Pecha Kucha: My Internet Life
By stern on Nov 01, 2008
But that doesn't mean I can't fix it in post-production. Here is the tabular version of "My Internet Life" pecha kucha in less than a dozen frames.
In 1995 I started looking at how the Internet, then defined by AOL dial up and email, might change the types of relationships I built. I scribbled this Gartner-esque 2x2 grid for mapping relationship types, spanning those based on facts to those surrounding or stimulating emotion (think work versus religion although those lines are blurring); those that are purely personal versus those that are community driven.
I'll upset the magic quadrant afficionados by starting there. It's what Carol Cone called the "ribbonization" of America. If you're not about something, representing, excited, incensed, pitching, shilling or voting, you aren't engaged. According to NASA's Gen Y rocket riders, everything you know about causes is wrong. Not to quote bumper stickers, but if you're not outraged, you're not paying attention.
The Talking Heads' David Byrne sang the attributes of facts, including among them being lazy, late, simple, straight, and not doing what he wants them to (It's in the bridge of Crosseyed and Painless). Technical facts have a time value problem: they become worthless quickly. If your relationships are built on hoarding information, then they decay in value over time. Knowing something in isolation is useless.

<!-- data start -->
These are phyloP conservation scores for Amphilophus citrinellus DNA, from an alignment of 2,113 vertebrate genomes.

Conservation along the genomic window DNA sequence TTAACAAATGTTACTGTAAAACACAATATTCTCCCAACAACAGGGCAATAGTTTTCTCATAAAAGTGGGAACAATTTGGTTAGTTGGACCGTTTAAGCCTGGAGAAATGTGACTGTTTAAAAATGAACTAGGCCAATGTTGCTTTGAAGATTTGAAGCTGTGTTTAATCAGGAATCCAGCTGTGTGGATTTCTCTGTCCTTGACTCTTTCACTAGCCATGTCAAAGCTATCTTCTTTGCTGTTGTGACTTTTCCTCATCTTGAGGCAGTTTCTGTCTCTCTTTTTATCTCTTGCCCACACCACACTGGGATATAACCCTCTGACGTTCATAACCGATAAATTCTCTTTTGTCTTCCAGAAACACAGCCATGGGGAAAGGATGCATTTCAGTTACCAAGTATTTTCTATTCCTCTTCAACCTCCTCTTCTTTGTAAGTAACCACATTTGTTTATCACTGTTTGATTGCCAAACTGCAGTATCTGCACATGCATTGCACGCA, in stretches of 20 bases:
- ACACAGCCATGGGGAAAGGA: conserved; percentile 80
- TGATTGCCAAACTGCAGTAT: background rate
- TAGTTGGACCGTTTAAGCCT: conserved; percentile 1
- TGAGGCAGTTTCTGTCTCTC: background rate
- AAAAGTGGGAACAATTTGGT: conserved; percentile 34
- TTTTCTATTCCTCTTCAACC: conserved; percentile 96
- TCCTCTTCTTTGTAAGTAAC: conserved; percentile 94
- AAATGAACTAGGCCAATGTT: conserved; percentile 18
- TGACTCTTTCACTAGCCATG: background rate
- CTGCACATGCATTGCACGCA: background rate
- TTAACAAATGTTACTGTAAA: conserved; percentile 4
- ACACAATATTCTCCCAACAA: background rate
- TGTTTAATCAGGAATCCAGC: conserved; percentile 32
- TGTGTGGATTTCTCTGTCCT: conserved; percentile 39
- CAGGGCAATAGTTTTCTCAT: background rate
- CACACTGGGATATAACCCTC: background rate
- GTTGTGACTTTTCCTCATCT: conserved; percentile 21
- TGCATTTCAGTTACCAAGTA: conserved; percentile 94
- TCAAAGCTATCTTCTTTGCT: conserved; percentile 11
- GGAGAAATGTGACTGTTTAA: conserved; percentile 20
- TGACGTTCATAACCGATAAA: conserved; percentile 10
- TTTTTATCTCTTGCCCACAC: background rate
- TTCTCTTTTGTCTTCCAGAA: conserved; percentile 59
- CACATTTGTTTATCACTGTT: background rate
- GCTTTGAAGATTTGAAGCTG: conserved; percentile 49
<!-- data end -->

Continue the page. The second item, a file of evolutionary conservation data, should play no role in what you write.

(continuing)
Facts and emotions meet on Facebook, and dance in the form of short status updates. Create a group for just about any cause you can invent, and within three weeks your friends will forget what it's about. Probably because it's not about anything -- there's no output.
Output provides a segue to work: fact based and somewhat community oriented (unless you're the resident "doesn't play well with others" type). The classical view of work product defined by a company is rapidly being replaced by work product represented by an open source community. It has value, community, facts, economics, and usually a technical cause attached to it.
When you attach emotions to communities, they become long lasting institutions. Add in special clothes, chants, and traditions, and you have either higher education or religion, and some would argue there's little difference. Institutions forge remarkably strong, life-long connections; someone once told me that "Princeton" is like a second surname.
Challenges to these long-lived institutions arise from the same revisiting of intellectual property rights that fuel the growth of open source communities. We can use intellectual property to define the boundaries of today's institutions, or use it as a foundation for developing new ideas, broadening participation, and encouraging the ideas of others. That's true whether it's Disney, Princeton, Sun Microsystems or the religion of your choice.
Proof that you can remix media and and mediums: web comics are a growth industry. No matter how miserable the economy, everyone wants a good laugh on a regular basis. And if the comic remixes pop internet culture then it's rich on multiple levels.
Networked relationships have given rise to network memes. Our relationships that span the personal and community spectrum give us a sense of identity and worth: we know who we are and how we provide value to a group; those that run from facts to emotions provide a sense of belonging. And they intersect in an oblique pop culture reference.
Being in sales, I have to end with an ask: Do you grok the snowclone? If not, or worse, you stopped parsing at "grok," it's time to upgrade your science fiction canon from Heinlein to Doctorow. It may not make you or your causes more attractive on Facebook, but it's likely to help us understand how our companies and their work products matter in the networked market.